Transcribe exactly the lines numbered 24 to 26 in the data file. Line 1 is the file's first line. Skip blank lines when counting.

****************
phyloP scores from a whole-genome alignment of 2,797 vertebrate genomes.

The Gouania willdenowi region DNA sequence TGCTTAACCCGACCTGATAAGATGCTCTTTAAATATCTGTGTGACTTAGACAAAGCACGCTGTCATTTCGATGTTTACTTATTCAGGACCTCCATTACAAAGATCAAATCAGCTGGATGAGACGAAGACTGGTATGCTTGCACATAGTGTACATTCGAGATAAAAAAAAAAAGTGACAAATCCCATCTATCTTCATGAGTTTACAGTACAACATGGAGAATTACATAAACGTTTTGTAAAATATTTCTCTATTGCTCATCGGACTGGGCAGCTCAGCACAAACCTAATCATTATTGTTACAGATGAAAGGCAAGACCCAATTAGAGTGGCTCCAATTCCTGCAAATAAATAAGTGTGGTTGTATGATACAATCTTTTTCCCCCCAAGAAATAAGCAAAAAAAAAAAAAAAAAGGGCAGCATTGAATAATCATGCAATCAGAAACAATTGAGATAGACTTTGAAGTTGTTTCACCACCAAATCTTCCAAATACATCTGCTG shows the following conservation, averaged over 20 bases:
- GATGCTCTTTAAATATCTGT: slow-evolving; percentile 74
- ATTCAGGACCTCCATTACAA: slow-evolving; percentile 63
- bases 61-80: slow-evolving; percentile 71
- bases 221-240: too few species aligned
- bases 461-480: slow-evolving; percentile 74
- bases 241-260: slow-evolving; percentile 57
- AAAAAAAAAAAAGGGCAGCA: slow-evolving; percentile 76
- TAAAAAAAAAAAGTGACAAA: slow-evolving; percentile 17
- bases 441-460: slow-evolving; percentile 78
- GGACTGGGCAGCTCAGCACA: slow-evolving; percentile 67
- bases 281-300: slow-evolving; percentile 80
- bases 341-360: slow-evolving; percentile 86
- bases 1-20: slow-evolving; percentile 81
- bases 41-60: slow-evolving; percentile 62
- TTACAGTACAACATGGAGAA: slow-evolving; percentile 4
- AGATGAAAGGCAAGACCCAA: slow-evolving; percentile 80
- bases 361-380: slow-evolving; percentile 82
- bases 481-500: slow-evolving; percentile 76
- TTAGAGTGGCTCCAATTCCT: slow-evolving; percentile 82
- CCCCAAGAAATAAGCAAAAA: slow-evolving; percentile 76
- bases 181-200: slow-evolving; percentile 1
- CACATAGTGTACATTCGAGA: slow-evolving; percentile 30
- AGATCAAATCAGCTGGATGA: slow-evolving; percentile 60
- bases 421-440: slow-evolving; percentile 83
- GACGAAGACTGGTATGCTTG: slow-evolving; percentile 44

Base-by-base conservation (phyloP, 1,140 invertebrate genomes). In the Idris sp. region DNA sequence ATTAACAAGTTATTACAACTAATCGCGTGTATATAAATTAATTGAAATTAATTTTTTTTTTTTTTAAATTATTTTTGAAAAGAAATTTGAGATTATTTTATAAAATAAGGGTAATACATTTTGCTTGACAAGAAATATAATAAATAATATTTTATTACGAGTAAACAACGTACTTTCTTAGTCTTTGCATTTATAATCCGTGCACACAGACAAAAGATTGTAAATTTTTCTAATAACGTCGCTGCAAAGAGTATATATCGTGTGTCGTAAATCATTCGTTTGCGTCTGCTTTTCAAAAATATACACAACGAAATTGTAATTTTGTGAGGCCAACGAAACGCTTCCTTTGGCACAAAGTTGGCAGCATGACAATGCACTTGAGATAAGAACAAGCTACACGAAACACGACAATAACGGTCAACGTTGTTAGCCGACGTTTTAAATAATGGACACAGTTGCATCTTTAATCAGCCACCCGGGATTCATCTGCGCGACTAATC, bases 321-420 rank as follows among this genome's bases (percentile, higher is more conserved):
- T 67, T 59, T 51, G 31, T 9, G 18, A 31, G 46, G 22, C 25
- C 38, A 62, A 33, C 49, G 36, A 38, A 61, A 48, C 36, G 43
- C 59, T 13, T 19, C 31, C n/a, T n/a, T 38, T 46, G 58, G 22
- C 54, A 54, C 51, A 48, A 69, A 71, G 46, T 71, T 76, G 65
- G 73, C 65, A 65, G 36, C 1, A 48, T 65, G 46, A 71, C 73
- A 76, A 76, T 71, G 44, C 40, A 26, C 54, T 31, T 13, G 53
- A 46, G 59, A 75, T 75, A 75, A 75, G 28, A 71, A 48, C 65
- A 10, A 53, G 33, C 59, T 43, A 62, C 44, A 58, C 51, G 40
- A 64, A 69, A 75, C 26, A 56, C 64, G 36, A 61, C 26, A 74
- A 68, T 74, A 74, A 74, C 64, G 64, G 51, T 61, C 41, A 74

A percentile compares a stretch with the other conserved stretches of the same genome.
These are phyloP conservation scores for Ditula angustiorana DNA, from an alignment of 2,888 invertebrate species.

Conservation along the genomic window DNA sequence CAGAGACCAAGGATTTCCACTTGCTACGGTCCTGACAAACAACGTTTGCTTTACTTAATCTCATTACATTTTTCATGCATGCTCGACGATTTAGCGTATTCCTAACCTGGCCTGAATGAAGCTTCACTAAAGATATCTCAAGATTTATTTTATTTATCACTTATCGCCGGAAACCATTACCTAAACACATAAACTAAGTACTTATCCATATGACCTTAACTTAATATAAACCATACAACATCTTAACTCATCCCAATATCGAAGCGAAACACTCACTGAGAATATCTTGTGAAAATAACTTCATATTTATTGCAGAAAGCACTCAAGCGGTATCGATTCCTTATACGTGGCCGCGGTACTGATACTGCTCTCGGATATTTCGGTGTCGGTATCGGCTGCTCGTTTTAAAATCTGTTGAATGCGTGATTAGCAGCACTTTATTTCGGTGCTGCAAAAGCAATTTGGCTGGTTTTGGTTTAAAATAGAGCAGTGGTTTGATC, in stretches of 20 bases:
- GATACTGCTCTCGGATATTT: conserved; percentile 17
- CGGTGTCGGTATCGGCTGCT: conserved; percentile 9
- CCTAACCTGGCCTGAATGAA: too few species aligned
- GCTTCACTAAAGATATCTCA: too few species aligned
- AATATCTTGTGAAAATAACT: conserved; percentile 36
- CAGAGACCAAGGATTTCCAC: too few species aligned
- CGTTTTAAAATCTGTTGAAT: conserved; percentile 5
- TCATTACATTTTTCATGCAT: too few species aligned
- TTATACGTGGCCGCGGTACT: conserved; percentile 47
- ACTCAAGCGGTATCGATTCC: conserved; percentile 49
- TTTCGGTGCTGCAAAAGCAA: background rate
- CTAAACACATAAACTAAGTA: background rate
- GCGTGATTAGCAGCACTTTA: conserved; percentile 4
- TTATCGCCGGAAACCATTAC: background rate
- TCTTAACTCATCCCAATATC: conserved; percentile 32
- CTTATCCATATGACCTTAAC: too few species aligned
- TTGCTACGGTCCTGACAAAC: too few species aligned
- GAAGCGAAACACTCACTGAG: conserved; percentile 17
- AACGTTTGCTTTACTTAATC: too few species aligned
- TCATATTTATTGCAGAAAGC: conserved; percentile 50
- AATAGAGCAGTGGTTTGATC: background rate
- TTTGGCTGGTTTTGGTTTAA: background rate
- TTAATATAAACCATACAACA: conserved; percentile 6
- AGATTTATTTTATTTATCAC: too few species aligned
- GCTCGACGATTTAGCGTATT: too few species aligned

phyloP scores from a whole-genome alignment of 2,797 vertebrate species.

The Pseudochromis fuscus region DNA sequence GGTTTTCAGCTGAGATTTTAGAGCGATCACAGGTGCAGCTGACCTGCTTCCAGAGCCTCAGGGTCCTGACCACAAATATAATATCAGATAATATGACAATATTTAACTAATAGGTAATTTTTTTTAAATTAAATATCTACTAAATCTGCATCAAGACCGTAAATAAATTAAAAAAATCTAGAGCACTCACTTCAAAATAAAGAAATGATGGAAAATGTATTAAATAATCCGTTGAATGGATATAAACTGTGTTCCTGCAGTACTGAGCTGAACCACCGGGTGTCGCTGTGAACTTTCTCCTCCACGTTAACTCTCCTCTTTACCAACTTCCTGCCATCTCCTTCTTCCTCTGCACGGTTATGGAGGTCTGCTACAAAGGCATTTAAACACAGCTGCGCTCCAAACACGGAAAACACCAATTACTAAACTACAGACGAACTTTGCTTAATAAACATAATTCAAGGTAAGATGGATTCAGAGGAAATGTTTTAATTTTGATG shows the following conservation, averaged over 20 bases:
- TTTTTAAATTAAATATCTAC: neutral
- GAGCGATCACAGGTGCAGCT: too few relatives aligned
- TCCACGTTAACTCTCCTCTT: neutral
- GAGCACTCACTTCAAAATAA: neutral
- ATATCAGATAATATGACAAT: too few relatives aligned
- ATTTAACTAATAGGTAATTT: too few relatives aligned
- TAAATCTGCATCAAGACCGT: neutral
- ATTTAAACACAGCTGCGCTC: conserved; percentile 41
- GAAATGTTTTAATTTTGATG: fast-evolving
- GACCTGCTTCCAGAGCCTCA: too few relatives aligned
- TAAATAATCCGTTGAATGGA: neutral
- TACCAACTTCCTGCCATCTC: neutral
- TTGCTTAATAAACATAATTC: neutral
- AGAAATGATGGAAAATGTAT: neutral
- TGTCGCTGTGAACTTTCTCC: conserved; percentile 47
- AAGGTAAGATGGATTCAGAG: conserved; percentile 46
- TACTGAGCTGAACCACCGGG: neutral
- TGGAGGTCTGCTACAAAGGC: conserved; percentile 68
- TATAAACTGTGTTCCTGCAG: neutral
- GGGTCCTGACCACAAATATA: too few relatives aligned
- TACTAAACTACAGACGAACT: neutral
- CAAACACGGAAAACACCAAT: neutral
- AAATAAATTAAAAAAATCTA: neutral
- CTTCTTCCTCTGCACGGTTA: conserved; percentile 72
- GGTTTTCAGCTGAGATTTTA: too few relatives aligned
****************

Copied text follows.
- CACATAGTGTACATTCGAGA: slow-evolving; percentile 30
- AGATCAAATCAGCTGGATGA: slow-evolving; percentile 60
- bases 421-440: slow-evolving; percentile 83